8 items from 2009
As with most movies of this type, there will be a game coming out alongside the flick. MTV News had some time to talk to Burton about the movie, and the topic of the game came up.
Despite not being a "hardcore gamer," Burton seems genuinely interested in gaming, and is impressed that the developers have been able to do so much with the limited amount of assets they've been given so far. Hrm...can't say that bodes well for the game if they're just sorta winging it, but hey, ya never know!
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- Russ Frushtick
Rather than delivering a stylized logo, a release date and nothing more, the just-released teaser trailer for Tim Burton's "Alice in Wonderland" is generously packed with real, actual movie footage. And it's great. Burton is just the right guy to bring Lewis Carroll's wacked-out vision of Wonderland to modern audiences, with liberal help from CG animation and Johnny Depp of course.
In fact, it is so packed with psychedelic goodness, that it's easy to let the little details fly by. Don't worry though-- we've got you covered. Over on MTV.com, I've put together a little shot-by-shot breakdown of the trailer for your reading pleasure. We've also got the HD version available now for your viewing pleasure. Capping it all off is a Freeze Frames image gallery which hits every major moment in the trailer.
- Adam Rosenberg
Tim Burton's "Alice in Wonderland" isn't the first incarnation of Lewis Carroll's classic story to appear in theaters, and it certainly won't be the last. Watching the "Beetlejuice" and "Corpse Bride" director take a stab at one of the most surreal oddities in children's literature is a bit like handing pyromaniac a match and the keys to a fireworks warehouse. Burton has more than 150 years of history for film goers to judge his adaptation of "Alice" against. Here are five productions, movies and otherwise, that have shown what unsettling undertones lurk in Carroll's tale.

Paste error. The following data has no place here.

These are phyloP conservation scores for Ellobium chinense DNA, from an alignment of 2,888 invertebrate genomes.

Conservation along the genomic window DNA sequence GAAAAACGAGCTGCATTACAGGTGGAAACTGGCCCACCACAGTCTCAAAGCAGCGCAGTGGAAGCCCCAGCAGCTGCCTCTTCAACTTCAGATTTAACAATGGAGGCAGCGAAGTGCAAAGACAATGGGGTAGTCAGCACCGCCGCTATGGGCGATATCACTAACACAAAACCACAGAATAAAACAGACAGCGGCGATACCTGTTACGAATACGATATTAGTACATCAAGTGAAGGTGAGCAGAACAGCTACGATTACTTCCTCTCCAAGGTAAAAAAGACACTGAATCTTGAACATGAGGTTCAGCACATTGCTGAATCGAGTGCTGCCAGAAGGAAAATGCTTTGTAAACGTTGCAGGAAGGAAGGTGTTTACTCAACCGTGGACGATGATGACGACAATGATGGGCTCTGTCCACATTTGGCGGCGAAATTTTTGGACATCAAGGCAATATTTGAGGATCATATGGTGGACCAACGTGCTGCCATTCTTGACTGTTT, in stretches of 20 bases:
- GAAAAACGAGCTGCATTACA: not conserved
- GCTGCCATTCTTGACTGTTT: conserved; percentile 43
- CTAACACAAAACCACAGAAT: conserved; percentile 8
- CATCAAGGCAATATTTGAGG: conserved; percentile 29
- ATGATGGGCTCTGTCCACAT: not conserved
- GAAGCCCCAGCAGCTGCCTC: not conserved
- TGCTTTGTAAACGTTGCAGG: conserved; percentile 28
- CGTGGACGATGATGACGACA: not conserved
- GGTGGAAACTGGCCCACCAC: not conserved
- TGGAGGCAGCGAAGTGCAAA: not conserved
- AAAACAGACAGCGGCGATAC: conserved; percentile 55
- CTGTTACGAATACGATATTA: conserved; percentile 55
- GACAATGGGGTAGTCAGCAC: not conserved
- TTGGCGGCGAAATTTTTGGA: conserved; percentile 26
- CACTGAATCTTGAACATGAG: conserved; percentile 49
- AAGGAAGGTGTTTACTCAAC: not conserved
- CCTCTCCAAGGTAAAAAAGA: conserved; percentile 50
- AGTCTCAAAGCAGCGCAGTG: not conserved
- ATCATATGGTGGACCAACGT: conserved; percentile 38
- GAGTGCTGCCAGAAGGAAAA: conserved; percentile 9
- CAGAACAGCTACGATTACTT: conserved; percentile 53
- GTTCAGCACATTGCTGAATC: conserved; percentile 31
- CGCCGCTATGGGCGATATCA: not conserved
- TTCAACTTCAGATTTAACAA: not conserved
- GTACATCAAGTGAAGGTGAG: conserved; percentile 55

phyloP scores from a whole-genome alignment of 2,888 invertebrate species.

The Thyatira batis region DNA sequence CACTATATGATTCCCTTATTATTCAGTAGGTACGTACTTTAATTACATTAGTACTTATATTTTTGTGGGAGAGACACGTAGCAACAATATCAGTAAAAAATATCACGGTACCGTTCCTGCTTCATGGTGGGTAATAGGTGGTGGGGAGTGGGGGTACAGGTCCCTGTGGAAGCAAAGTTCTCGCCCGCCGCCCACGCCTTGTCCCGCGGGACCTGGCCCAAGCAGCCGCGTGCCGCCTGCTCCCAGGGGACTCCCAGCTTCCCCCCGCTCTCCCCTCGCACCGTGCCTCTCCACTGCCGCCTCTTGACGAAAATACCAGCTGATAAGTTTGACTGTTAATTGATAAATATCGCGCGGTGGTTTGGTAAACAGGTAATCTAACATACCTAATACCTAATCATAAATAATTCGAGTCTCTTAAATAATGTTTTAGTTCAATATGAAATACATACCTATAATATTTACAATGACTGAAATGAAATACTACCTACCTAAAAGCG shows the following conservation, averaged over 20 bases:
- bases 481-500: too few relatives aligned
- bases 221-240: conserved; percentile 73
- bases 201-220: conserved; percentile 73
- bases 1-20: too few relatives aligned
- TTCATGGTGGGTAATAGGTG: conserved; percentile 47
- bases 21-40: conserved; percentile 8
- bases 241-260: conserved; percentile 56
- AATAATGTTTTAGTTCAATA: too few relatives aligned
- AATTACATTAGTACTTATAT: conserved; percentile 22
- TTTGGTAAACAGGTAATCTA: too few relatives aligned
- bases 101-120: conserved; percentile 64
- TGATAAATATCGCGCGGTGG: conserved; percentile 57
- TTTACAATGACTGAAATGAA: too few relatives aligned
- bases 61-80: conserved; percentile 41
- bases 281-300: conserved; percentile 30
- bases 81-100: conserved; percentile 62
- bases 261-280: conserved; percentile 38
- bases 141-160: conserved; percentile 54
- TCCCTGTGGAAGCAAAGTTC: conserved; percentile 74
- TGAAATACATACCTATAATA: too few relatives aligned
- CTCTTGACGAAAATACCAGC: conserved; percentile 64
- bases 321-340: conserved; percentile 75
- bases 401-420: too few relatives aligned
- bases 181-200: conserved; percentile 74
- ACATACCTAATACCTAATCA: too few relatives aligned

"Alice in Wonderland" (1976)
Directed by Bud Townsend
Roger Ebert called this oddity "fairly mild, as X movies go." What we have here is the most famous erotic musical to claim "Alice's Adventures in Wonderland" as its inspiration. The skin flick hurdled the bar for bizarre by turning Tweedledum and Tweedledee into an uncomfortably close brother and sister pairing, »
- Brian Warmoth
So of course when I navigated my way over to eBay today, I plugged "Alice in Wonderland" into the search instead of my usual set of phrases. I figured I'd find a cool animation cel from the animated Disney classic. Instead I found this... thing. I don't know what it is. Sculpture? Toy? Material awesome? All of those things I suspect. The worst part about writing this column every day (okay okay... most days) is that half the time -- more than half the time even -- I'm finding stuff that I desperately want to dig into the savings for. Not that I have. Or will.
Yeah, it's a sculpture. An official Walt Disney »
- Adam Rosenberg
Wow. As a longtime fan of all things "Alice in Wonderland"-related, I've been looking forward to Tim Burton's take on Lewis Carroll's stories with something that far exceeds "great interest." It's more like "rabid enthusiasm," or "release more content before I go postal." And now that the first in-motion look at the movie has arrived, I find my vocabulary pared down to a single word: Wow!